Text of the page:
In 1907, Dr. George McAnelly Miller and his brother-in-law Albert Peter Dickman relocated their families to the shore of Tampa Bay, Florida. They purchased land and started to set up homes, a saw mill, and a school. The Ruskin Commongood Society platted Ruskin on February 19, 1910. Lots were apportioned for a college, business district, two parks, and for the founding families, with only Whites allowed to own or lease land in the community.
The Millers began Ruskin College in 1910 with Dr. Miller and his wife Adeline serving as president and vice-president. By 1913, the community had a cooperative general store, a canning factory, a telephone system, an electric plant supplying electricity to both public and private buildings, a weekly paper, and regular boat freight and passenger service to Tampa. The onset of World War I hastened the demise of the college, which was destroyed by fire in 1918. Dr. Miller died in August 1919.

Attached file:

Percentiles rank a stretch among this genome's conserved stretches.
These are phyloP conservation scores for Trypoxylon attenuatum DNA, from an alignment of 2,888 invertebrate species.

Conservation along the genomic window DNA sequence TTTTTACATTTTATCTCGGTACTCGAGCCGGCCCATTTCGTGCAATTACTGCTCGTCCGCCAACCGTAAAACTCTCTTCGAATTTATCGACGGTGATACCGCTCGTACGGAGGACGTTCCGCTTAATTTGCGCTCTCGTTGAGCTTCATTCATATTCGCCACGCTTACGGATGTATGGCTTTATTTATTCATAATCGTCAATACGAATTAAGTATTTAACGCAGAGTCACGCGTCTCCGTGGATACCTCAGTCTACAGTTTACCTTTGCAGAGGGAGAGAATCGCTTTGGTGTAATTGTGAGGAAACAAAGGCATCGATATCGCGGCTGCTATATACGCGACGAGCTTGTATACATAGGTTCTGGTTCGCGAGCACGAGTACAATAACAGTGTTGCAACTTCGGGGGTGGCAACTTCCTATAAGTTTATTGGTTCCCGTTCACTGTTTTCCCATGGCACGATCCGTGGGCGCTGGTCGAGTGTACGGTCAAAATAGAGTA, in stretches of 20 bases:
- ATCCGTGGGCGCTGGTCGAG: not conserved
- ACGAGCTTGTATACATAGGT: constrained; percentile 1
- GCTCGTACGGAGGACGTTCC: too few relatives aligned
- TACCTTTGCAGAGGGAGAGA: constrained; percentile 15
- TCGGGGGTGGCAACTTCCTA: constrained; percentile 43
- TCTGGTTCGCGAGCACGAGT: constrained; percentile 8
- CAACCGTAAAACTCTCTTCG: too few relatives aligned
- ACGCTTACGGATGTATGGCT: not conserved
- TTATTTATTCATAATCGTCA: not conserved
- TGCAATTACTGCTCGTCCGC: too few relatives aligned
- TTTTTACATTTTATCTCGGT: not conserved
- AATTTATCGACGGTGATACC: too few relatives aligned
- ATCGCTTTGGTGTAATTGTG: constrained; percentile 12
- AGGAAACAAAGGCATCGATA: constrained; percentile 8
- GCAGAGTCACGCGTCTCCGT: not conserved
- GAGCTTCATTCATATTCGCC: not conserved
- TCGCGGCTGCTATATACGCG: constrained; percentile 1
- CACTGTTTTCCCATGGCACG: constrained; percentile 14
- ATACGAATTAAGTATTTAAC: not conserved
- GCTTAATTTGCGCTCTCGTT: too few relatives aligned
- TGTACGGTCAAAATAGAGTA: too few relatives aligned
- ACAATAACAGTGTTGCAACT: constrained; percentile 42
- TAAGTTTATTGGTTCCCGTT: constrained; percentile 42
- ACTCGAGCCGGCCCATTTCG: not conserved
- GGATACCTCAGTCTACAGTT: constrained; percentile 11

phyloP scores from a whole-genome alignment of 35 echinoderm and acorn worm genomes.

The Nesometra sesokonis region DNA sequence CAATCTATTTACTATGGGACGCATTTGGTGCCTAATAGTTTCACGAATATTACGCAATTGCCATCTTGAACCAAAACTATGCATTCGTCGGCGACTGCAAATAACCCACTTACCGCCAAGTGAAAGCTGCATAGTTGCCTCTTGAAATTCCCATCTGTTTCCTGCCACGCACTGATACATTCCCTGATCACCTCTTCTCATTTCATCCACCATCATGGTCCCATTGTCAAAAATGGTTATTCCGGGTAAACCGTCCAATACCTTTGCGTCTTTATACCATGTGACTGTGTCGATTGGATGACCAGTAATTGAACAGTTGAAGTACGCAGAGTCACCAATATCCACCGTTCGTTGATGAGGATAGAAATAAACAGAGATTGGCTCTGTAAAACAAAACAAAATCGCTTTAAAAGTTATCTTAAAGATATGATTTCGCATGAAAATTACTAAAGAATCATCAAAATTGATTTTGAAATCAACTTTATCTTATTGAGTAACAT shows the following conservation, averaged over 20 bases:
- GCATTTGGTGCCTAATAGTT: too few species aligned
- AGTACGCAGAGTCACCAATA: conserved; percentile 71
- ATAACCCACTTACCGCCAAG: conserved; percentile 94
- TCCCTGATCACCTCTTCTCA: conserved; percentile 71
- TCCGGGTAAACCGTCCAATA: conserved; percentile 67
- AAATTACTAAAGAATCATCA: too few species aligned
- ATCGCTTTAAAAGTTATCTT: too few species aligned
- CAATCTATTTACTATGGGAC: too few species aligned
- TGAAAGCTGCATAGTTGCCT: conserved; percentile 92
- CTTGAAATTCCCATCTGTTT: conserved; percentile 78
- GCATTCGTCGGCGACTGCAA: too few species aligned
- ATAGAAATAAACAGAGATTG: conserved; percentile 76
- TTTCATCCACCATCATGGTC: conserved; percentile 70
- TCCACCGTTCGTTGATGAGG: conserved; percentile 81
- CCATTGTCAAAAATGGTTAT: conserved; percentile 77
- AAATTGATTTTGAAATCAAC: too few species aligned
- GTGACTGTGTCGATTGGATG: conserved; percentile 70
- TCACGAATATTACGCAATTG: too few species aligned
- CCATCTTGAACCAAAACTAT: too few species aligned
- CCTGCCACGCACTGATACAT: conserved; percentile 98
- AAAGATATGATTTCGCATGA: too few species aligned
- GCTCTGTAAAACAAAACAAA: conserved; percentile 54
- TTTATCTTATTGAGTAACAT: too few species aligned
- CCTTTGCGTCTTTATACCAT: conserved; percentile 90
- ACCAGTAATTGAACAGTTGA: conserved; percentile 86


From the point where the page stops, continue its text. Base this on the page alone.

Thanks to the Ruskin Woman's Club, Dr. Arthur 'Mac' A. Miller, and Dr. Tina Trent for making it possible for these collections to be archived and digitized as part of the Communal Societies Collection of Hamilton College.
Hamilton College Library Digital Collections
Restrictions on Access
There are no restrictions on access to this resource.
Attribution-NonCommercial-NoDerivatives 4.0 International (CC BY-NC-ND 4.0)